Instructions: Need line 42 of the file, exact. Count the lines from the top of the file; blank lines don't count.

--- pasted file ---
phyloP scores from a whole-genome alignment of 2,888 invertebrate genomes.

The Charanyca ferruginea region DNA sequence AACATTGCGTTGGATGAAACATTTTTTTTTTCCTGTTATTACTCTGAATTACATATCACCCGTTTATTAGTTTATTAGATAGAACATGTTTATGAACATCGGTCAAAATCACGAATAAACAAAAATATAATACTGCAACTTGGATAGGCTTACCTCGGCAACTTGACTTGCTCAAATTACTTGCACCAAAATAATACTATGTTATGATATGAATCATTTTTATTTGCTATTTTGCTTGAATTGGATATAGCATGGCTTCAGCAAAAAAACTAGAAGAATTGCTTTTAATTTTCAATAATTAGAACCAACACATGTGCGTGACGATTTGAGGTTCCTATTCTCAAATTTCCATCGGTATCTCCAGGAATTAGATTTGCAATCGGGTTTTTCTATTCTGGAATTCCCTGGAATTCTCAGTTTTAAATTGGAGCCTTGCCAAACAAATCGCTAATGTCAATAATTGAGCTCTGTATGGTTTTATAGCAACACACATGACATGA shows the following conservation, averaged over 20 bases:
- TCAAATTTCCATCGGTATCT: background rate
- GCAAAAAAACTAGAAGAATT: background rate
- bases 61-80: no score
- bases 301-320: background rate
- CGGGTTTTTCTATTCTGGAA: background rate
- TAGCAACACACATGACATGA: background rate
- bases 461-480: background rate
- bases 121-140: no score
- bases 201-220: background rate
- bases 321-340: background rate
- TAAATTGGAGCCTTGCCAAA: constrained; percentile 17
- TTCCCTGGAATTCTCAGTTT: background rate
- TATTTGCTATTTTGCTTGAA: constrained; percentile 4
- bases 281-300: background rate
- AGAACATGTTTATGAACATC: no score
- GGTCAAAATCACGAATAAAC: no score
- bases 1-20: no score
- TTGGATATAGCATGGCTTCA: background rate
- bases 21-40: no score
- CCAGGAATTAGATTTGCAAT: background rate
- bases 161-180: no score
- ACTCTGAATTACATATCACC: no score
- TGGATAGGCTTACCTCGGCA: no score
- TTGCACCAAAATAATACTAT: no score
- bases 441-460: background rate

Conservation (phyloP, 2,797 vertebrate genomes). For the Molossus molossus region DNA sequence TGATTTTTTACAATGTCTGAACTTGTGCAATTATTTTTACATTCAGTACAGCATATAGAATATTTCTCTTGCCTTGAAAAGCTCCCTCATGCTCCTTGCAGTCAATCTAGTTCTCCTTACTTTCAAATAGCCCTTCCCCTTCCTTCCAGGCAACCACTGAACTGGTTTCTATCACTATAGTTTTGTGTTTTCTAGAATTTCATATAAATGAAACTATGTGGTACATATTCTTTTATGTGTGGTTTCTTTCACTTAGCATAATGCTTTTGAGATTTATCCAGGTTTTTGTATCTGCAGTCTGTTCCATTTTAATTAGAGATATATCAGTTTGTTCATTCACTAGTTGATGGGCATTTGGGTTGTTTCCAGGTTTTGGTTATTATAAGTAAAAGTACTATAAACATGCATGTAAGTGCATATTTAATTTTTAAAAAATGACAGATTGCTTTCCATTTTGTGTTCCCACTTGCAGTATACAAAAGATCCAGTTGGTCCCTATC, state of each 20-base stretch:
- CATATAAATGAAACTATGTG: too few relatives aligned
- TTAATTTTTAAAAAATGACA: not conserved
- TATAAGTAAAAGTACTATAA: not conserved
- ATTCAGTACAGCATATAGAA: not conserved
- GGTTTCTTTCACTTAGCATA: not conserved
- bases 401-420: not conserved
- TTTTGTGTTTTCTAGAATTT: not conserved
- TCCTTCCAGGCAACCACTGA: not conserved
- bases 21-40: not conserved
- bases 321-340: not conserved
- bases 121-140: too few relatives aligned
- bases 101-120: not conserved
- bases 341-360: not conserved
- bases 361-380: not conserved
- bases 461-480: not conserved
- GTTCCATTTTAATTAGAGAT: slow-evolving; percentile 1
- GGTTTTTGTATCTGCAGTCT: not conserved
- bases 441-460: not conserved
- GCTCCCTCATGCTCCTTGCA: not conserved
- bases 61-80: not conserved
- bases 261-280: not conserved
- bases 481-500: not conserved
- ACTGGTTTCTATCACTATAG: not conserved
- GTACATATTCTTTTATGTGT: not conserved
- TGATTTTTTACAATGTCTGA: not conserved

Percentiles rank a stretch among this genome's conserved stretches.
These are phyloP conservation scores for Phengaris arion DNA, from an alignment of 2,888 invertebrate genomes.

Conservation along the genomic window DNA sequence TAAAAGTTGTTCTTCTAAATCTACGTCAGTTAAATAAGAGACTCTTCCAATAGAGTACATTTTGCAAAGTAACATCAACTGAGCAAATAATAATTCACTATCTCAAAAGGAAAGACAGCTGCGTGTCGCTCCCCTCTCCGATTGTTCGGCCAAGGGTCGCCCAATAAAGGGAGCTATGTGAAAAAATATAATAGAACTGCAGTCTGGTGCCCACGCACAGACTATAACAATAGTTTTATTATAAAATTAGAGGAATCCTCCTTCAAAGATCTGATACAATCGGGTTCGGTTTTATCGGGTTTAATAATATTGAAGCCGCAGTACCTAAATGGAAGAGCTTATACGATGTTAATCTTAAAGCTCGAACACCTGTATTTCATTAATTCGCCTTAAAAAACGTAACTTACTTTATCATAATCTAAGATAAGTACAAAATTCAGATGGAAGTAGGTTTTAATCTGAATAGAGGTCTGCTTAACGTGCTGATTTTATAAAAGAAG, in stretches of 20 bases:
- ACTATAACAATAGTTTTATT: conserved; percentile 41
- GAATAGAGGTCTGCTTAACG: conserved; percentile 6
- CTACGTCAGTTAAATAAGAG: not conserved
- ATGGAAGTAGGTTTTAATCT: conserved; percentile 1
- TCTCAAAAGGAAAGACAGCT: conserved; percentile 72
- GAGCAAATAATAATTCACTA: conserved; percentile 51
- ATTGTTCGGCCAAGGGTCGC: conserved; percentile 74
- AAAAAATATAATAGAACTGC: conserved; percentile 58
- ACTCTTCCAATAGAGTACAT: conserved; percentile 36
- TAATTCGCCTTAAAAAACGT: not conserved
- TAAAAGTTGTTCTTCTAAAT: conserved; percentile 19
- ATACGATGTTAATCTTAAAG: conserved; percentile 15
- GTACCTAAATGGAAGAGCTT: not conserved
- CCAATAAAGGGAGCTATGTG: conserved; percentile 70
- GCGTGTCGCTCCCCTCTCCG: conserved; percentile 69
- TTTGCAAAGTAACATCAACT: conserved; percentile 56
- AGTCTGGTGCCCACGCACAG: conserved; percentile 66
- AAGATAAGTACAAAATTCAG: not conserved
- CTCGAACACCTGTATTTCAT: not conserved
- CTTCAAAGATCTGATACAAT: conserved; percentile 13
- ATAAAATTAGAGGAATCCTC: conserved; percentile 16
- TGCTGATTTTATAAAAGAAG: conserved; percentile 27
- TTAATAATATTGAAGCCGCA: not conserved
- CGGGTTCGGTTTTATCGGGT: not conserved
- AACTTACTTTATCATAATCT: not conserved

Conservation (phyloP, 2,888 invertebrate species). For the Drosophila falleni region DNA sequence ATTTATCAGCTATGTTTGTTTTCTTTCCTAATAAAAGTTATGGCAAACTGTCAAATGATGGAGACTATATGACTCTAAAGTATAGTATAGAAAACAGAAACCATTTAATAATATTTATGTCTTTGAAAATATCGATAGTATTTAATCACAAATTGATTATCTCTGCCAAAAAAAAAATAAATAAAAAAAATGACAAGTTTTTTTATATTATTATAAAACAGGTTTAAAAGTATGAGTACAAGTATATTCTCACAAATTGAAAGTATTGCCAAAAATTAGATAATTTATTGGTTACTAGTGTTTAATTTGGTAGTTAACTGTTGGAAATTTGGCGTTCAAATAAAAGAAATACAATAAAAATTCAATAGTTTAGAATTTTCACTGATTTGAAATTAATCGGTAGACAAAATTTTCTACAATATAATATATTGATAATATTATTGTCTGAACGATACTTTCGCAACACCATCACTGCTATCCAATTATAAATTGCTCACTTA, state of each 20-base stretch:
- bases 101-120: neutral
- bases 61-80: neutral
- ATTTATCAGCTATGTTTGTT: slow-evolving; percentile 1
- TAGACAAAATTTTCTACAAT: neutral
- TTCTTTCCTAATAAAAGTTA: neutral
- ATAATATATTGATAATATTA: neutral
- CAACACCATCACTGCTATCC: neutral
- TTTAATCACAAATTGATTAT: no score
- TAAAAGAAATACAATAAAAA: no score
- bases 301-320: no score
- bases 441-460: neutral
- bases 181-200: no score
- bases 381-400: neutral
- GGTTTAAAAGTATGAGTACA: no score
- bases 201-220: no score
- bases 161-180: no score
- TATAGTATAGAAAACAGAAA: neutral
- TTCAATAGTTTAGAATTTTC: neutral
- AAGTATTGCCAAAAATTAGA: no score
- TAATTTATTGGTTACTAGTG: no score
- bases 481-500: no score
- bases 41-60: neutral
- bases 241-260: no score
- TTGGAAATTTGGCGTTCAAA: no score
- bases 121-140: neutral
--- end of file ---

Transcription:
- bases 361-380: not conserved